Profanity: Two uses of a strong sexual expletive. Infrequent use of mild and moderate profanities, terms of deity and sexual slang.
Alcohol / Drug Use: Social drinking is seen in a bar setting.
Page last updated August 14, 2019
Brian Banks Parents' Guide
Learn more about the real Brian Banks. Read Brian Banks memoir, What Set Me Free: A True Story of Wrongful Conviction, a Dream Deferred, and a Man Redeemed. (Check our book recommendations below for a hyperlink to the book.)
Brian Banks’ case is not an isolated experience. Sadly, African Americans are wrongfully arrested, prosecuted, and convicted at astoundingly high rates.
African Americans are more likely to be wrongfully convicted than white Americans:
Article from Vox.com
African Americans are more likely to be incarcerated than whites:
African Americans receive longer sentences for the same crimes:
Article from Center for American Progress
Article from The Washington Post
A history of miscarriages of justice against African Americans:
Article from The Innocence Project
Why do you think African Americans fail to receive equal treatment in the criminal justice system?
Research from The Washington Post
Analysis from The Guardian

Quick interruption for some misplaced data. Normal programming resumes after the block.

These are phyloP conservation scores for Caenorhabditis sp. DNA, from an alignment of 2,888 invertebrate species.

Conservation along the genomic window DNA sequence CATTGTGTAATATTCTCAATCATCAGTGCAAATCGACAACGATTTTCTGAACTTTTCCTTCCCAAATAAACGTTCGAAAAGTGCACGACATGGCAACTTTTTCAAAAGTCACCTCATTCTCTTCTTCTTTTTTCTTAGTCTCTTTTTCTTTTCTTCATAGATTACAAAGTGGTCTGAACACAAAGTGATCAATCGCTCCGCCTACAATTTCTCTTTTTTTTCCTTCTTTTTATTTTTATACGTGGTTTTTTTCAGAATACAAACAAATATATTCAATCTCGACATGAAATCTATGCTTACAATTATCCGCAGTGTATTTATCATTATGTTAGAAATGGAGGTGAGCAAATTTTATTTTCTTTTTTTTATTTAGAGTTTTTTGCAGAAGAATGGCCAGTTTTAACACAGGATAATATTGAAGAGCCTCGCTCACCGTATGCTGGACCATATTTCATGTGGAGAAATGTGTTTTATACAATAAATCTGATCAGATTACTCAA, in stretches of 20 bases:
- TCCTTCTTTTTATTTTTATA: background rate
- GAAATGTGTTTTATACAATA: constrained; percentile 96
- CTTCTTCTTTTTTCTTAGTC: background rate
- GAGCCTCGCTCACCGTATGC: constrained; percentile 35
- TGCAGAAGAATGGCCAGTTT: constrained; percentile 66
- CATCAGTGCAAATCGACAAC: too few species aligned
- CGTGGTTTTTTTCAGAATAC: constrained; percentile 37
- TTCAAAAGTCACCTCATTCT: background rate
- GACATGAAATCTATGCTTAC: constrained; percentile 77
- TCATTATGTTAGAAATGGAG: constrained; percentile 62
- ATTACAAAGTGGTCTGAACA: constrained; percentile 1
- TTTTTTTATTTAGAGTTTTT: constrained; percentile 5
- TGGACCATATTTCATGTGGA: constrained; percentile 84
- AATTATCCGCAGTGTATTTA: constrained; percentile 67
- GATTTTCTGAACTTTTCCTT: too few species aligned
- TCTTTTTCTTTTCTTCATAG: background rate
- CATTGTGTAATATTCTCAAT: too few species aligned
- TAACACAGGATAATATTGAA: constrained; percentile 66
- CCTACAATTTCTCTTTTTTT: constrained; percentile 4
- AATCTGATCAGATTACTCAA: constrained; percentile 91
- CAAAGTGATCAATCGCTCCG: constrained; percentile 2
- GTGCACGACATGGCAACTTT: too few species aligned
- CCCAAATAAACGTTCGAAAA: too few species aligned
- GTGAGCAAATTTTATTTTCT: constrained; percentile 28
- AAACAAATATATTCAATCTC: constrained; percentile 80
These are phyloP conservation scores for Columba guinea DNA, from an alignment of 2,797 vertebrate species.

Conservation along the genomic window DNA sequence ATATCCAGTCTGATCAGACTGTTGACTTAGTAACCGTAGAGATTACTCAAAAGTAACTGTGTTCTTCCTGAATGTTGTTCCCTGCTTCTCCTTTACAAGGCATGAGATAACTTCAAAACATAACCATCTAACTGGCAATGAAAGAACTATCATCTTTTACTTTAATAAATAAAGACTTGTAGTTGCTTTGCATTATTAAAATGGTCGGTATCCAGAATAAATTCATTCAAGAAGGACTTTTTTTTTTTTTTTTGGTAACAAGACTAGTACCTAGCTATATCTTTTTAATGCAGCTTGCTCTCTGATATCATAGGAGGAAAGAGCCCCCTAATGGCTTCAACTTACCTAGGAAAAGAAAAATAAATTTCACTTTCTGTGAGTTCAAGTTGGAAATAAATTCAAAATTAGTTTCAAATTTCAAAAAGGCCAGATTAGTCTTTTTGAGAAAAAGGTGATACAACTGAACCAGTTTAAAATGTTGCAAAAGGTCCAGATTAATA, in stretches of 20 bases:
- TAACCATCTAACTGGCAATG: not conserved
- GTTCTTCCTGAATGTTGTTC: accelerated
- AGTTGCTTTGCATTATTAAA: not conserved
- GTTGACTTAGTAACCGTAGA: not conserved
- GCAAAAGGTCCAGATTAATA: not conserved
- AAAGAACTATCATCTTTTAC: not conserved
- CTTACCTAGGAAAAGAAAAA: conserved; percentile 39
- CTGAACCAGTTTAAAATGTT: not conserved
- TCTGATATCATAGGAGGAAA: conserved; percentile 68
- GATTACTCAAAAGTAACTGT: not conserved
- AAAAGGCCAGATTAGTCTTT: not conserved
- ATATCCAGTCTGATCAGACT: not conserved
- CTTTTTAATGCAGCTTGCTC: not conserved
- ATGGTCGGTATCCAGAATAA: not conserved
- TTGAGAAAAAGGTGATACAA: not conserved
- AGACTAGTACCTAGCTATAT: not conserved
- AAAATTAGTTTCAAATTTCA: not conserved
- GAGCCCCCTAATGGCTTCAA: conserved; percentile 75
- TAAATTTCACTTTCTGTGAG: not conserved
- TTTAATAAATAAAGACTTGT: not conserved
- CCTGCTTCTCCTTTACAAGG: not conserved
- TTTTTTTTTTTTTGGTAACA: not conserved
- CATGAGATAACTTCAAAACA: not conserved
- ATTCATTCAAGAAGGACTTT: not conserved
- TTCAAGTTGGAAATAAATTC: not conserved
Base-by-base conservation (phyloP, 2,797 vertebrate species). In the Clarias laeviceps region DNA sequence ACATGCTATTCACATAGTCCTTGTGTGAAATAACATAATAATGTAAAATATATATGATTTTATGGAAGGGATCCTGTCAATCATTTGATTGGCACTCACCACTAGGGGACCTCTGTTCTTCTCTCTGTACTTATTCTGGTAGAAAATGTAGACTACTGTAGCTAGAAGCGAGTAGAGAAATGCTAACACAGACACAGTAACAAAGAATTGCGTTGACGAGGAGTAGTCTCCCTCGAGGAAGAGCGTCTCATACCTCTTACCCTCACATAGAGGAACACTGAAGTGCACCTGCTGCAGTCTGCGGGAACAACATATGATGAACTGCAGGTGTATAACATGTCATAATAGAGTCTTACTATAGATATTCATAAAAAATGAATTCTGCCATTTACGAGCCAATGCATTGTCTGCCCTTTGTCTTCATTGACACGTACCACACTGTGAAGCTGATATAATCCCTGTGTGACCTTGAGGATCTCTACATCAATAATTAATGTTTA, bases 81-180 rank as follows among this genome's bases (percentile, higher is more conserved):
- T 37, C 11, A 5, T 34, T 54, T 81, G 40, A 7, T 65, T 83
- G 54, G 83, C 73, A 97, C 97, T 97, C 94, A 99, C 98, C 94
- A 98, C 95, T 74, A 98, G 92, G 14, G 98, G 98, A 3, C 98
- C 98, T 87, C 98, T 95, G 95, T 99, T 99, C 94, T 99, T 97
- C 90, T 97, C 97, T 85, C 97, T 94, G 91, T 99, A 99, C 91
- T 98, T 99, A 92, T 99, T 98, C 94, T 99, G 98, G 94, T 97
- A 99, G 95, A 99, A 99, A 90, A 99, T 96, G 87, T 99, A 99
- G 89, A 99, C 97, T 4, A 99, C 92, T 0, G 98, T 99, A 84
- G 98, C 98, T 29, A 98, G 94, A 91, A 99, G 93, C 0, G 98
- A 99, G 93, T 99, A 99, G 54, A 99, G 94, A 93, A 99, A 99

What do you think should be done to reform the criminal justice system to prevent more wrongful convictions?
Report from The Innocence Project
Loved this movie? Try these books…
Brian Banks tells his story in What Set Me Free, a book he co-wrote with Mark Dagostino.
Bryan Stevenson recounts his lifelong fight against the wrongful conviction and execution of African Americans in his powerful book, Just Mercy. A version for young adults has also been published: Just Mercy: A True Story of the Fight for Justice.
If you’ve ever wondered how wrongful convictions occur so frequently in a system that is built on the presumption of innocence, you will want to read Blind Injustice: A Former Prosecutor Exposes the Psychology and Politics of Wrongful Convictions. This first person account is written by Mark Godsey, a former prosecutor who now works as a lawyer for the Ohio Innocence Project.
For a longer reading list on this topic, check out this list by the Innocence Project.
Related home video titles:
Another black man is falsely accused of sexual assault in If Beale Street Could Talk. (This is a Restricted film with some sexually explicit material so it is not suitable for family viewing.)
The Hate U Give is a searing look at the problem of police shootings of African Americans and the effect on the community.
The classic film about miscarriages of justice and African Americans is To Kill a Mockingbird. In this beloved film, Atticus Finch defends Tom Robinson from a false charge of sexual assault.
Another film that focuses on how the criminal justice system treats minorities is 12 Angry Men. In this remake of the classic movie, jurors struggle to determine a verdict in a case of murder.
Wrongful conviction of African American defendants is a recurring problem within the American justice system. To learn about one man’s struggle against this miscarriage of justice, you can watch True Justice: Bryan Stevenson’s Fight for Equality on this free HBO streaming link: Click here to watch.